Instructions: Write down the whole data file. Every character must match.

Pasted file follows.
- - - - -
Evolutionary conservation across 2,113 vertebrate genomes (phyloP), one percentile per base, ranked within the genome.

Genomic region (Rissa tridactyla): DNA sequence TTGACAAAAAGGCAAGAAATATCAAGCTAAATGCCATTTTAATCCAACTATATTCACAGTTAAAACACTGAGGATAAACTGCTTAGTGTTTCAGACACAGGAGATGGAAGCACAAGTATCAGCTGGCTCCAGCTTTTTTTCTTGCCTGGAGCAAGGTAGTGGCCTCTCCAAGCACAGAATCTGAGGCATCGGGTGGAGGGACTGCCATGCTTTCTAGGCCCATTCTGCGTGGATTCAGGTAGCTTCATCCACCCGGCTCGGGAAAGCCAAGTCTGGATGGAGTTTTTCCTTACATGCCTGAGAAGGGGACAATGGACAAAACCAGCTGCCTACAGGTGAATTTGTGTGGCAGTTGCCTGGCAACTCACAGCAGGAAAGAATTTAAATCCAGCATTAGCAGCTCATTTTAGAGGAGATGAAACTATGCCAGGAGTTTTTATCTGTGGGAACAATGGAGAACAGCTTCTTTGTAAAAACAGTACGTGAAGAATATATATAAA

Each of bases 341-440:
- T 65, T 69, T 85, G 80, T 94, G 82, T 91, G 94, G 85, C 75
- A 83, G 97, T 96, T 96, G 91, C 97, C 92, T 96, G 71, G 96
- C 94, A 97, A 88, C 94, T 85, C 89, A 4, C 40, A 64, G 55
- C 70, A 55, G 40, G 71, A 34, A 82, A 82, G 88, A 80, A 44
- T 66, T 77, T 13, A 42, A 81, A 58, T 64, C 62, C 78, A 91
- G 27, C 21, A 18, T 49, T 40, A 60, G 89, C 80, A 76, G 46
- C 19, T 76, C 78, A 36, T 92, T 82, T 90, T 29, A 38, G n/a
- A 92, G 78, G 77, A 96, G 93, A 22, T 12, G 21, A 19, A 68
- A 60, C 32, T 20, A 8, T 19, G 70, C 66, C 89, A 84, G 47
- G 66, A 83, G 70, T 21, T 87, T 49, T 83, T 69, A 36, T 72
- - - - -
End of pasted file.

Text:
Evolutionary conservation across 2,113 vertebrate genomes (phyloP), one percentile per base, ranked within the genome.

Genomic region (Rissa tridactyla): DNA sequence TTGACAAAAAGGCAAGAAATATCAAGCTAAATGCCATTTTAATCCAACTATATTCACAGTTAAAACACTGAGGATAAACTGCTTAGTGTTTCAGACACAGGAGATGGAAGCACAAGTATCAGCTGGCTCCAGCTTTTTTTCTTGCCTGGAGCAAGGTAGTGGCCTCTCCAAGCACAGAATCTGAGGCATCGGGTGGAGGGACTGCCATGCTTTCTAGGCCCATTCTGCGTGGATTCAGGTAGCTTCATCCACCCGGCTCGGGAAAGCCAAGTCTGGATGGAGTTTTTCCTTACATGCCTGAGAAGGGGACAATGGACAAAACCAGCTGCCTACAGGTGAATTTGTGTGGCAGTTGCCTGGCAACTCACAGCAGGAAAGAATTTAAATCCAGCATTAGCAGCTCATTTTAGAGGAGATGAAACTATGCCAGGAGTTTTTATCTGTGGGAACAATGGAGAACAGCTTCTTTGTAAAAACAGTACGTGAAGAATATATATAAA

Each of bases 341-440:
- T 65, T 69, T 85, G 80, T 94, G 82, T 91, G 94, G 85, C 75
- A 83, G 97, T 96, T 96, G 91, C 97, C 92, T 96, G 71, G 96
- C 94, A 97, A 88, C 94, T 85, C 89, A 4, C 40, A 64, G 55
- C 70, A 55, G 40, G 71, A 34, A 82, A 82, G 88, A 80, A 44
- T 66, T 77, T 13, A 42, A 81, A 58, T 64, C 62, C 78, A 91
- G 27, C 21, A 18, T 49, T 40, A 60, G 89, C 80, A 76, G 46
- C 19, T 76, C 78, A 36, T 92, T 82, T 90, T 29, A 38, G n/a
- A 92, G 78, G 77, A 96, G 93, A 22, T 12, G 21, A 19, A 68
- A 60, C 32, T 20, A 8, T 19, G 70, C 66, C 89, A 84, G 47
- G 66, A 83, G 70, T 21, T 87, T 49, T 83, T 69, A 36, T 72